A longtime disk jockey spins a stack of memories about rock, the mob and surviving the music business.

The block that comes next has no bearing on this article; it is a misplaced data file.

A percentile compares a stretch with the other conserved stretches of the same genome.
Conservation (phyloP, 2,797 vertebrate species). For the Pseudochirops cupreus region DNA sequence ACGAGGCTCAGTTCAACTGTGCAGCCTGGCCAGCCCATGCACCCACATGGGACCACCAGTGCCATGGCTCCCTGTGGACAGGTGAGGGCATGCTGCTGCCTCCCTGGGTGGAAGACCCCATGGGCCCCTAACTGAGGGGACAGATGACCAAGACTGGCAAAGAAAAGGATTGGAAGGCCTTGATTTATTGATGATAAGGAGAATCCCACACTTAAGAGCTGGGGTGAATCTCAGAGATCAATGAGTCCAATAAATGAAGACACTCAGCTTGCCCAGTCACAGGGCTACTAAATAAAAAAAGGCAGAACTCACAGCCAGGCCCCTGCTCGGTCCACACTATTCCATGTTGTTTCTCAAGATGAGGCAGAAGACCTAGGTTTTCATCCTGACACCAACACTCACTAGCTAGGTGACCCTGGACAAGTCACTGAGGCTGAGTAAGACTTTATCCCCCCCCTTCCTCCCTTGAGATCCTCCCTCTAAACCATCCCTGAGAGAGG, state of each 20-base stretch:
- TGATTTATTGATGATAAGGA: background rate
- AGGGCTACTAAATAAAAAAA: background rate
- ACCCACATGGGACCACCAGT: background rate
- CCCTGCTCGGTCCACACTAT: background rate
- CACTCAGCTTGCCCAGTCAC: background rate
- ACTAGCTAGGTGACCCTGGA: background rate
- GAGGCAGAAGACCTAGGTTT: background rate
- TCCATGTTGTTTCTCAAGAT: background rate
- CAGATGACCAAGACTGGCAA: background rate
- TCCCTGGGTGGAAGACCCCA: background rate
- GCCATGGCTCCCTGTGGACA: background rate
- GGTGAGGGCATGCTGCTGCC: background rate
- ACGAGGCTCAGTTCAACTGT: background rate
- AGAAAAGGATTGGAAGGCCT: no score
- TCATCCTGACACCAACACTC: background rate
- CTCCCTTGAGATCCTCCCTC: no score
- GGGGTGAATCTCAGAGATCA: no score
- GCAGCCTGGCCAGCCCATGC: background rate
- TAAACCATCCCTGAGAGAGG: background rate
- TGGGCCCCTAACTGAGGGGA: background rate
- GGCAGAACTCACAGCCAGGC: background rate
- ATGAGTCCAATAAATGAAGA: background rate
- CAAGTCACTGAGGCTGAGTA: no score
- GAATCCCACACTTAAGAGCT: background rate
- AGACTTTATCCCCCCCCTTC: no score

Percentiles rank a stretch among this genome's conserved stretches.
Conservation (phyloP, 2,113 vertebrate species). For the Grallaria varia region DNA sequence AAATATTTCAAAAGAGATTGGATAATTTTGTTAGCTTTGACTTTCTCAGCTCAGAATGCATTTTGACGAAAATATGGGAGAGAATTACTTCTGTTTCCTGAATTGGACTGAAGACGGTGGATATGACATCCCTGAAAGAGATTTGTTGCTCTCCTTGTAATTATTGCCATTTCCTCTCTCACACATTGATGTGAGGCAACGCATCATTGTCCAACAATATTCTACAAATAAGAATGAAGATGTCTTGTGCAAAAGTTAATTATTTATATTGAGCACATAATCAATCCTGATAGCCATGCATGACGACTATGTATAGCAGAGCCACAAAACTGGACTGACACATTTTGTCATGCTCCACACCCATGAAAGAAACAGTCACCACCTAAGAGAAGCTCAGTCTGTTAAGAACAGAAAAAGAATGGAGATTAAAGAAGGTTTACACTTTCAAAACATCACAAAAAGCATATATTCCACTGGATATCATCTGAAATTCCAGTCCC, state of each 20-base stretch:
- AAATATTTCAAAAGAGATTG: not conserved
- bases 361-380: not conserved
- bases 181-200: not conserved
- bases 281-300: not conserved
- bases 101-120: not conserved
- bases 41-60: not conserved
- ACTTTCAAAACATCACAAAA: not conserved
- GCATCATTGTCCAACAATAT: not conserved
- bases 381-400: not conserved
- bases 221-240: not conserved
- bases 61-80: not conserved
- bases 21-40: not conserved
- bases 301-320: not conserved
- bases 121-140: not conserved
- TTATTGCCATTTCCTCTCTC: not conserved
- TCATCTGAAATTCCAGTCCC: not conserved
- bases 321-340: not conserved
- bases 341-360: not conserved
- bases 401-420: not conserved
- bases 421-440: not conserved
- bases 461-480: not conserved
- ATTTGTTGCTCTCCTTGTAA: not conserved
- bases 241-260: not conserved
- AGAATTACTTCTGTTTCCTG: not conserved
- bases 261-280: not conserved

Blavat spent the ’60s crafting a fast-talking, larger-than-life radio persona that attracted hordes of teens to the record hops he hosted around Philadelphia. A sworn enemy of bubblegum and pop, he nicknamed himself the “Geator”—a portmanteau of “alligator” and “heater”—and assembled playlists stuffed with pugnacious rock ’n’ roll. (He once played the Beatles on air just to field angry phone calls, showing a friend how much he’d encouraged his fans to dislike them.) Experienced, successful and now apparently eager to boast a little, Blavat spends the early chapters of his debut memoir tracking his rise from hardscrabble Jewish-Italian stock and how music provided a way out. He became a star dancer on the American Bandstand, a local program before Dick Clark took it national; before he was out of his teens, he’d road-managed Danny and the Juniors and launched his DJ career. Fame got him plenty of attention, both in the music industry and with women—Blavat’s not shy about cataloging his sexual conquests. The author’s equally interested in paying homage to the A-listers he hung out with, and the book is larded with genial remembrances of Frank Sinatra, Joan Crawford and Sammy Davis Jr. In the ’80s and ’90s, Blavat’s acquaintances with mob types attracted the scrutiny of investigators; he was never charged with a crime, but he is compelled to clear his name regardless. That candor is admirable, but his narcissism, combined with his generally plodding prose style, saps much of the youthful energy of the early chapters.Blavat has an excellent perspective on four decades of the music industry, though his remembrances too often drift into self-hagiography.